The response of maize to heat shock has been examined in several tissues and genotypes to determine the extent to which these 'factors' influence the response. Polypeptides from 3-5 day old shoots and primary roots, and 25-30 day old leaves were radioactively labelled, extracted and separated by 1D and 2D PAGE as described elsewhere (Baszczynski et al. 1982, Canad. Jour. Biochem., April). The results show that all three tissue types, although differing in control polypeptide patterns, respond to heat shock in a similar manner with the new and/or enhanced synthesis of the six Mr classes of HSPs described in the previous contribution (this Newsletter). Roots, however, do not show a marked depression in the synthesis of the 93 kd polypeptide as noted in the shoots and leaves.
When returned to the control temperature (27 C), shoots exhibit almost complete recovery after two hours while roots and leaves take longer to recover.
A comparison of different genotypes, including Oh43 (an inbred dent), Gaspe Flint (an inbred flint) and PX-11 (a commercial hybrid, Northrup-King) indicate that the genotypes differ in Coomassie blue-stained gels and fluorograms of polypeptide patterns when plants are grown at the control temperature of 27 C and show a similar response when subjected to an elevated temperature. The genotypes differ largely in the relative amounts of synthesis of the heat shock polypeptides.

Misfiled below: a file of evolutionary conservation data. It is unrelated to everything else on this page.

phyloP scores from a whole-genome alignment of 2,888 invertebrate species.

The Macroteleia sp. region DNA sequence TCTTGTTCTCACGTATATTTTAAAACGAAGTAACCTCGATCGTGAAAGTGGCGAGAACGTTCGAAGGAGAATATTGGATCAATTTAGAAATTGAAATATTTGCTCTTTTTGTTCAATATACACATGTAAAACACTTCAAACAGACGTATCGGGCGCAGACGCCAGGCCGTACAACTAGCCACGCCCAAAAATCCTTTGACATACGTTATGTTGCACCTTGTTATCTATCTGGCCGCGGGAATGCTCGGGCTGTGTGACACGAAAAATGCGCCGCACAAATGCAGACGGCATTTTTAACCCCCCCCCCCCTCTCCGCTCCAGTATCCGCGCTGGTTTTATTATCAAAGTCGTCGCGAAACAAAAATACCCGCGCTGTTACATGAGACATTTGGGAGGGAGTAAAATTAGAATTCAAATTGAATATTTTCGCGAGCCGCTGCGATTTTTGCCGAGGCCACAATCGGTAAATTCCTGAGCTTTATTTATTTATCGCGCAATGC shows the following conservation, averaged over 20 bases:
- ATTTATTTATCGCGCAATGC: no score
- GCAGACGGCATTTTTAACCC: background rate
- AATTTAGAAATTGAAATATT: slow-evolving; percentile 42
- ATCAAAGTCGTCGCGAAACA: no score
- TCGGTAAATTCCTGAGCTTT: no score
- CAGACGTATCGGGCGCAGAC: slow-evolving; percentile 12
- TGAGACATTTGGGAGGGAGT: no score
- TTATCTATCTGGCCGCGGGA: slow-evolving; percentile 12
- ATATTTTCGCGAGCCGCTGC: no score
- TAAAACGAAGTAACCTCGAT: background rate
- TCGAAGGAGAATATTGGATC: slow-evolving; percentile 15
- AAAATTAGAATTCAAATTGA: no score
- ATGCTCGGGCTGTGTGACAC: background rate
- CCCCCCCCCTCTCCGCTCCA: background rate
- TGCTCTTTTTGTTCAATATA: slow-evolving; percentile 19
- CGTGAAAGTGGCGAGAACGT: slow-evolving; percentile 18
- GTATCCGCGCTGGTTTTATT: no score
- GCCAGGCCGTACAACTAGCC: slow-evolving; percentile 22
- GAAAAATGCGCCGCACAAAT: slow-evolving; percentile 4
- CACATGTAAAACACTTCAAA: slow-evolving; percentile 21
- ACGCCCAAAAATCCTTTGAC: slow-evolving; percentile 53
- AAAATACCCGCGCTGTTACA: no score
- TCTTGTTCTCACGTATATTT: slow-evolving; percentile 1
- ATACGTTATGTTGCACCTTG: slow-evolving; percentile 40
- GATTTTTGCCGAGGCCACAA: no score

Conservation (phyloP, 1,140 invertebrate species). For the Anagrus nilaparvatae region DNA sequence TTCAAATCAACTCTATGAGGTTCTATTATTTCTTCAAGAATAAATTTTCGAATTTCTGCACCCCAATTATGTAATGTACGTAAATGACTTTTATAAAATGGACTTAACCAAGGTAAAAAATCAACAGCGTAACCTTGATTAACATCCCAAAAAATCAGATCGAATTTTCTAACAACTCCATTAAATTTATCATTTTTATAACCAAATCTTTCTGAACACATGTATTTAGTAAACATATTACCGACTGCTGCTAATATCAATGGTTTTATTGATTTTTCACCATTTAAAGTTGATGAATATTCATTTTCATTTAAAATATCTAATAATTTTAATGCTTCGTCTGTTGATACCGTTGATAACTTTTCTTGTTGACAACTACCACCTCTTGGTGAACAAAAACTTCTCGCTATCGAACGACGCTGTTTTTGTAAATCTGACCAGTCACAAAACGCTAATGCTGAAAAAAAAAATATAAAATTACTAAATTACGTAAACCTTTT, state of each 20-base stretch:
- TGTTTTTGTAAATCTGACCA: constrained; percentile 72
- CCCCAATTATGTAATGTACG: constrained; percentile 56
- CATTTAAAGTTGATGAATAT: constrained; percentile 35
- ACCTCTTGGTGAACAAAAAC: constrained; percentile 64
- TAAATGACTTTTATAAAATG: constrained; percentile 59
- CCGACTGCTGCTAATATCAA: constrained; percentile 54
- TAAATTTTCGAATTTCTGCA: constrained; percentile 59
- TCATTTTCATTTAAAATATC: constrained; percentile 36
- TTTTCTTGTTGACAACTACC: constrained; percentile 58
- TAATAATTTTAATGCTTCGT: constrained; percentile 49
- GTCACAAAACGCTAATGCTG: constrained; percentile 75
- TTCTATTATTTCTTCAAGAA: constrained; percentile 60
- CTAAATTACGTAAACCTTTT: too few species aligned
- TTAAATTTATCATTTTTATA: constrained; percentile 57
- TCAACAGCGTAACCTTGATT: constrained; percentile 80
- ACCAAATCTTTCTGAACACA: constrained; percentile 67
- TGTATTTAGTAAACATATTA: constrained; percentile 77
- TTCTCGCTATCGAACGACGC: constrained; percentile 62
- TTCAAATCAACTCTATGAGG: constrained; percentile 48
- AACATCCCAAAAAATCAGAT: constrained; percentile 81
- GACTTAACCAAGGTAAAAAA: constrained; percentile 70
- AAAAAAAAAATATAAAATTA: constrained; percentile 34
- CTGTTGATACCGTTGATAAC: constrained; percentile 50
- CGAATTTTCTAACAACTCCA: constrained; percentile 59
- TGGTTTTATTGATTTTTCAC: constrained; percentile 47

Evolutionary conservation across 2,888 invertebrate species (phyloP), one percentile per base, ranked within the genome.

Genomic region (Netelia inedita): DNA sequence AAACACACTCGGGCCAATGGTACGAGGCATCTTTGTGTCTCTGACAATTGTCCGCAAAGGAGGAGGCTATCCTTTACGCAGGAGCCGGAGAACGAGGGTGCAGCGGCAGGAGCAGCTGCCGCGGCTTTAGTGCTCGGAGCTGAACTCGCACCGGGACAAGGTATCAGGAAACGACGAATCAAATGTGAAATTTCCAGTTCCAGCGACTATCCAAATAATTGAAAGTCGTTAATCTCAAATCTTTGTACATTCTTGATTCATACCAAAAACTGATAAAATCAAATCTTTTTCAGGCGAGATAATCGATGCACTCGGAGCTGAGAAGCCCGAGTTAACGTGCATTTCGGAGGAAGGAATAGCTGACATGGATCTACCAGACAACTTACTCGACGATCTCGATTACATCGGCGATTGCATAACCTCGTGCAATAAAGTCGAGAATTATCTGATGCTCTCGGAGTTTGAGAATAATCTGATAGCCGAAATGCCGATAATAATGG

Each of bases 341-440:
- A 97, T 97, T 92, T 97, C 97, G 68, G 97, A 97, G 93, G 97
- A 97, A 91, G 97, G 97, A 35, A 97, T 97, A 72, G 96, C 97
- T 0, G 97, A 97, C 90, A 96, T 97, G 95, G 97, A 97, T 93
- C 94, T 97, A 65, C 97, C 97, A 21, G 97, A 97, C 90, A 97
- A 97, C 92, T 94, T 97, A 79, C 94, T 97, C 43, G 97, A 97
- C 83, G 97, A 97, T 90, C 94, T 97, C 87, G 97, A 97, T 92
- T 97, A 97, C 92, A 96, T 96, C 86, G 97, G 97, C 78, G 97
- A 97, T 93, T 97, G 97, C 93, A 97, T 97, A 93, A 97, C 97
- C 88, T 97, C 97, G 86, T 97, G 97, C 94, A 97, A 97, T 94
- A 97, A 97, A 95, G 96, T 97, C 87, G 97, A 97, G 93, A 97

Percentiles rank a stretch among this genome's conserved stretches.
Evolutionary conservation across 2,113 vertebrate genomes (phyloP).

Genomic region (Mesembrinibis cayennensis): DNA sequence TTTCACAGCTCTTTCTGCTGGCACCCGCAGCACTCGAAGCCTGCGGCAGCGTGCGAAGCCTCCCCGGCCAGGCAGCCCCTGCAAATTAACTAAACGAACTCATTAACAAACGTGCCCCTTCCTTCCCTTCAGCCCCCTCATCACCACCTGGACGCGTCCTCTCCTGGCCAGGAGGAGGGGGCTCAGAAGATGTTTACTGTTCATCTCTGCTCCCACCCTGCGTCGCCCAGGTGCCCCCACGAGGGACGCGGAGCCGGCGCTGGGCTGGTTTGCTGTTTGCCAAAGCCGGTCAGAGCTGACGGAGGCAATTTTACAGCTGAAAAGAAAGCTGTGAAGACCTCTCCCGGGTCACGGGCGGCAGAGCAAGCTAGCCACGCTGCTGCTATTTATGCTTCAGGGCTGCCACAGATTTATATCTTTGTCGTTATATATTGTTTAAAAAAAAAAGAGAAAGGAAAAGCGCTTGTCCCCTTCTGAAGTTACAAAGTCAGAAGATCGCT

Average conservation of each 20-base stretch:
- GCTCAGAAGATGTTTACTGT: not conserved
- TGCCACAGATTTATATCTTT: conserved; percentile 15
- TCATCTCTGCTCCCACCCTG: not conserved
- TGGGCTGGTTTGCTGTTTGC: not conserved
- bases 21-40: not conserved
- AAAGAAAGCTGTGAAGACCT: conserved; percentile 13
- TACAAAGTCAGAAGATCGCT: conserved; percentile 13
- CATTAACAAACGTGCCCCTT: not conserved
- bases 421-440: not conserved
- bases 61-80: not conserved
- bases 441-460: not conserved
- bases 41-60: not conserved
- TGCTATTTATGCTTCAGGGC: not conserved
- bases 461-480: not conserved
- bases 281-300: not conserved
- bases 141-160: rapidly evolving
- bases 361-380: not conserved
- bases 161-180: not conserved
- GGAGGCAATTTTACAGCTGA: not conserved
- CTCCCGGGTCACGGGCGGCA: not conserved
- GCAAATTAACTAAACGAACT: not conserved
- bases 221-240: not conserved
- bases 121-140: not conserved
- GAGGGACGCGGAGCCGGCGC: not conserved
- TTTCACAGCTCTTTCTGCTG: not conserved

We are currently examining a series of the temperature-sensitive, virescent mutants in a common background (Oh43) to determine if differences in the greening temperature optima among the virescents (Hopkins and Walden, J. Hered. 68:282-286, 1977) are reflected in their differential capacity to synthesize heat shock proteins.
C. L. Baszczynski, J. G. Boothe, D. B. Walden and B. G. Atkinson
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